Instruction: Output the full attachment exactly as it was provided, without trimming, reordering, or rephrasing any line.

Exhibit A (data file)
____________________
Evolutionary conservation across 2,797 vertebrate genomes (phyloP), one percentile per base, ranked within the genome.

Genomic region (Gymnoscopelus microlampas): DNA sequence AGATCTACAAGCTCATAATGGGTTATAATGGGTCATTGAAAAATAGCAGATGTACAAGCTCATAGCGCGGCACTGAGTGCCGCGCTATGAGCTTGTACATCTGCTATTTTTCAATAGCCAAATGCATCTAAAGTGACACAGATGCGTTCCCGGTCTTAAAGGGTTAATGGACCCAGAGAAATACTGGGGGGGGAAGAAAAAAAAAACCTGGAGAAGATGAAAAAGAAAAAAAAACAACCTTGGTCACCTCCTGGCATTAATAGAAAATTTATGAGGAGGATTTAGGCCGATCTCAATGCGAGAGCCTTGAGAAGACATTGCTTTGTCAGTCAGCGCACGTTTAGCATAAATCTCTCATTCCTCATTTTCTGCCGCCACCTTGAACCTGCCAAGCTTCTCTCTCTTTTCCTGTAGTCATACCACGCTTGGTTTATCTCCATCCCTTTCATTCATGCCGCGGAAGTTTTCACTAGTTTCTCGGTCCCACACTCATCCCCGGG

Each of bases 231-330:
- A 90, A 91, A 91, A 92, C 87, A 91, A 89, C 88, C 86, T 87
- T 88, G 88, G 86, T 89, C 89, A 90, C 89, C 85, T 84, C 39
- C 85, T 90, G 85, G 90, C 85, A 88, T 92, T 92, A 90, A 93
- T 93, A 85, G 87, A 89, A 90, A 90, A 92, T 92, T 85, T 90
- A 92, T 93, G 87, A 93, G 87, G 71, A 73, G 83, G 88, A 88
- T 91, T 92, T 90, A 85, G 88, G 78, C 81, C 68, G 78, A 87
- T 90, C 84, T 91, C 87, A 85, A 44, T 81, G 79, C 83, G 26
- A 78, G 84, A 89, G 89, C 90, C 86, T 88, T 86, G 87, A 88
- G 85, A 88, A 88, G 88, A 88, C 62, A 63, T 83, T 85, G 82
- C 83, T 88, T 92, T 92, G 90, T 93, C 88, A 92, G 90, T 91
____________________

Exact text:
Evolutionary conservation across 2,797 vertebrate genomes (phyloP), one percentile per base, ranked within the genome.

Genomic region (Gymnoscopelus microlampas): DNA sequence AGATCTACAAGCTCATAATGGGTTATAATGGGTCATTGAAAAATAGCAGATGTACAAGCTCATAGCGCGGCACTGAGTGCCGCGCTATGAGCTTGTACATCTGCTATTTTTCAATAGCCAAATGCATCTAAAGTGACACAGATGCGTTCCCGGTCTTAAAGGGTTAATGGACCCAGAGAAATACTGGGGGGGGAAGAAAAAAAAAACCTGGAGAAGATGAAAAAGAAAAAAAAACAACCTTGGTCACCTCCTGGCATTAATAGAAAATTTATGAGGAGGATTTAGGCCGATCTCAATGCGAGAGCCTTGAGAAGACATTGCTTTGTCAGTCAGCGCACGTTTAGCATAAATCTCTCATTCCTCATTTTCTGCCGCCACCTTGAACCTGCCAAGCTTCTCTCTCTTTTCCTGTAGTCATACCACGCTTGGTTTATCTCCATCCCTTTCATTCATGCCGCGGAAGTTTTCACTAGTTTCTCGGTCCCACACTCATCCCCGGG

Each of bases 231-330:
- A 90, A 91, A 91, A 92, C 87, A 91, A 89, C 88, C 86, T 87
- T 88, G 88, G 86, T 89, C 89, A 90, C 89, C 85, T 84, C 39
- C 85, T 90, G 85, G 90, C 85, A 88, T 92, T 92, A 90, A 93
- T 93, A 85, G 87, A 89, A 90, A 90, A 92, T 92, T 85, T 90
- A 92, T 93, G 87, A 93, G 87, G 71, A 73, G 83, G 88, A 88
- T 91, T 92, T 90, A 85, G 88, G 78, C 81, C 68, G 78, A 87
- T 90, C 84, T 91, C 87, A 85, A 44, T 81, G 79, C 83, G 26
- A 78, G 84, A 89, G 89, C 90, C 86, T 88, T 86, G 87, A 88
- G 85, A 88, A 88, G 88, A 88, C 62, A 63, T 83, T 85, G 82
- C 83, T 88, T 92, T 92, G 90, T 93, C 88, A 92, G 90, T 91